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Eur J Clin Invest. 1995 Jan;25(1):39-43.

The effect of dietary salt on insulin sensitivity.

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Division of Nephrology, Ruperto-Carola University, Heidelberg, Germany.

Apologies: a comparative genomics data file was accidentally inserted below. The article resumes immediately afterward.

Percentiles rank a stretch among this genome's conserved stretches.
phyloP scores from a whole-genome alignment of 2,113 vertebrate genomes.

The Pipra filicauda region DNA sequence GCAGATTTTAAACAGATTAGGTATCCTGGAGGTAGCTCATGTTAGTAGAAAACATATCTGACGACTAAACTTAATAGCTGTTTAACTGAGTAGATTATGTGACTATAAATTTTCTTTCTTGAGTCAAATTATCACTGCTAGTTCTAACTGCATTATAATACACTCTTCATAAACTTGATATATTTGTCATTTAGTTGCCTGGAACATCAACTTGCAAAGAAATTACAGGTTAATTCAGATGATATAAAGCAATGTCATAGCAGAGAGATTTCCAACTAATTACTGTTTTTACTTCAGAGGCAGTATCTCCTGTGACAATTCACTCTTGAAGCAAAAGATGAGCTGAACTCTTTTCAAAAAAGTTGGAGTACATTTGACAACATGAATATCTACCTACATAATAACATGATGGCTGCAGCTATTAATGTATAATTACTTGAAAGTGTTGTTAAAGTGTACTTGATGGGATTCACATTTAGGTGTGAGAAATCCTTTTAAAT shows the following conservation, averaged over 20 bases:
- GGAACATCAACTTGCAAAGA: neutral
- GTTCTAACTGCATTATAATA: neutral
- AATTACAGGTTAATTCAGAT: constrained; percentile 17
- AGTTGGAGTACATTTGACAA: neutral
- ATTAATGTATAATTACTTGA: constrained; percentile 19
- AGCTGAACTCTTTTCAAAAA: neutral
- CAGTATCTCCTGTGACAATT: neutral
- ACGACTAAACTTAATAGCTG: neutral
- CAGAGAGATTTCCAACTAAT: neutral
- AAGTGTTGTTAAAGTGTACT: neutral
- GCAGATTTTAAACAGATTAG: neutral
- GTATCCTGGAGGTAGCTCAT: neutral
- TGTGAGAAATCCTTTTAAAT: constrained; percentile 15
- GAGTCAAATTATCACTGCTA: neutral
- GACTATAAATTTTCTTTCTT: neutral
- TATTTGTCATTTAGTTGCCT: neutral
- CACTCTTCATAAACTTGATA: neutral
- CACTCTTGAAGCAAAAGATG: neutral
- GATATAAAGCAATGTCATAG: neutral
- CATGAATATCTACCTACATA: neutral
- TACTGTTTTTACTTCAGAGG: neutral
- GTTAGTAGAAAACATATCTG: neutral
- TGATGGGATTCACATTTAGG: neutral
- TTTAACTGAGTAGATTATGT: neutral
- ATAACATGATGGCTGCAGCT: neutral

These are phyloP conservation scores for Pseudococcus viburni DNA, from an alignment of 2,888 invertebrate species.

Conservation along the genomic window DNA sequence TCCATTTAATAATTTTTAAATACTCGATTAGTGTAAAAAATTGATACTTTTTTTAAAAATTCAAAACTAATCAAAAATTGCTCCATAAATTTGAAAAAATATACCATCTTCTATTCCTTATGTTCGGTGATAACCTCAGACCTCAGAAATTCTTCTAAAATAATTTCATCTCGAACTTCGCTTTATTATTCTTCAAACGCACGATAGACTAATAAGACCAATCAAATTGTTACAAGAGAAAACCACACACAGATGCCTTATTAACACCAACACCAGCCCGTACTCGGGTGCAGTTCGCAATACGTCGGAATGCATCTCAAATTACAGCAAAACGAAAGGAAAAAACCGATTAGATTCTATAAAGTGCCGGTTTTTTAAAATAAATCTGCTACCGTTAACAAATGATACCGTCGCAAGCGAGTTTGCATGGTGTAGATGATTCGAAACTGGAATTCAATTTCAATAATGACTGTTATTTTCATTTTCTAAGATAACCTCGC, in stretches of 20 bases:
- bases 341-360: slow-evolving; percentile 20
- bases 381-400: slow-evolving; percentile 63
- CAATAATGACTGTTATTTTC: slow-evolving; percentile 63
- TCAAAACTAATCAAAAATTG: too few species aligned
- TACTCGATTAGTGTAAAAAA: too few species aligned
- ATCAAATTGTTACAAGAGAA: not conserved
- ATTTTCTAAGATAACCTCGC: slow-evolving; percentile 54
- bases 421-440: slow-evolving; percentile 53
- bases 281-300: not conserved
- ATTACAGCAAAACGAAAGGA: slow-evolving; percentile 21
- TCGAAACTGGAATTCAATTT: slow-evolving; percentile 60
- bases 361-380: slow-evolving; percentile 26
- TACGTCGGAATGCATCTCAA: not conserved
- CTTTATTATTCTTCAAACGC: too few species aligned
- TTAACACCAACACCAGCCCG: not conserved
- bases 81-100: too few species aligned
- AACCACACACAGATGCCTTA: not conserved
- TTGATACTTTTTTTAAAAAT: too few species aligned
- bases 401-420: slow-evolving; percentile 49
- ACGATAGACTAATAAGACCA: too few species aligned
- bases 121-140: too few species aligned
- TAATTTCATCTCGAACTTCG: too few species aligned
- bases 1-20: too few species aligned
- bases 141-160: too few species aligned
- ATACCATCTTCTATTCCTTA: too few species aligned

Acute reduction of salt intake causes an increase in serum lipid and insulin levels in healthy volunteers and patients with essential hypertension, suggesting induction of insulin resistance by salt restriction. Direct measurements of insulin sensitivity using the euglycaemic clamp showed no significant change after 7 days of salt restriction. Our previous study showed a time dependent course of dyslipidaemia after institution of a low salt diet. We therefore assessed insulin sensitivity (M-value) under euglycaemic conditions (clamp technique) at discrete time points using a parallel group design. Two groups of healthy males were examined on high (200 mmol d-1) and low (20 mmol d-1) salt intake. One group (n = 7, 25 +/- 3 years, BMI 22.4 +/- 2.1 kg m-2) received high and low salt diet in random order each for 7 days. The other group (n = 7, 26 +/- 3 years, 22.1 +/- 1.9 kg m-2) received the respective diet in random order for 3 days. A significantly (P < 0.01) different mean M-value was noted in the group receiving the diets for 3 days, i.e. after low salt intake it was 7.4 +/- 1.2 mg kg-1 min-1 and after high salt intake 8.6 +/- 1.1 mg kg-1 min-1. In contrast, the mean M-value was similar after low and high salt periods in the group of individuals who had been studied after 7 days on either salt take (7.8 +/- 1.8 on low salt vs. 7.6 +/- 1.3 mg kg-1 min-1 on high salt).(ABSTRACT TRUNCATED AT 250 WORDS).

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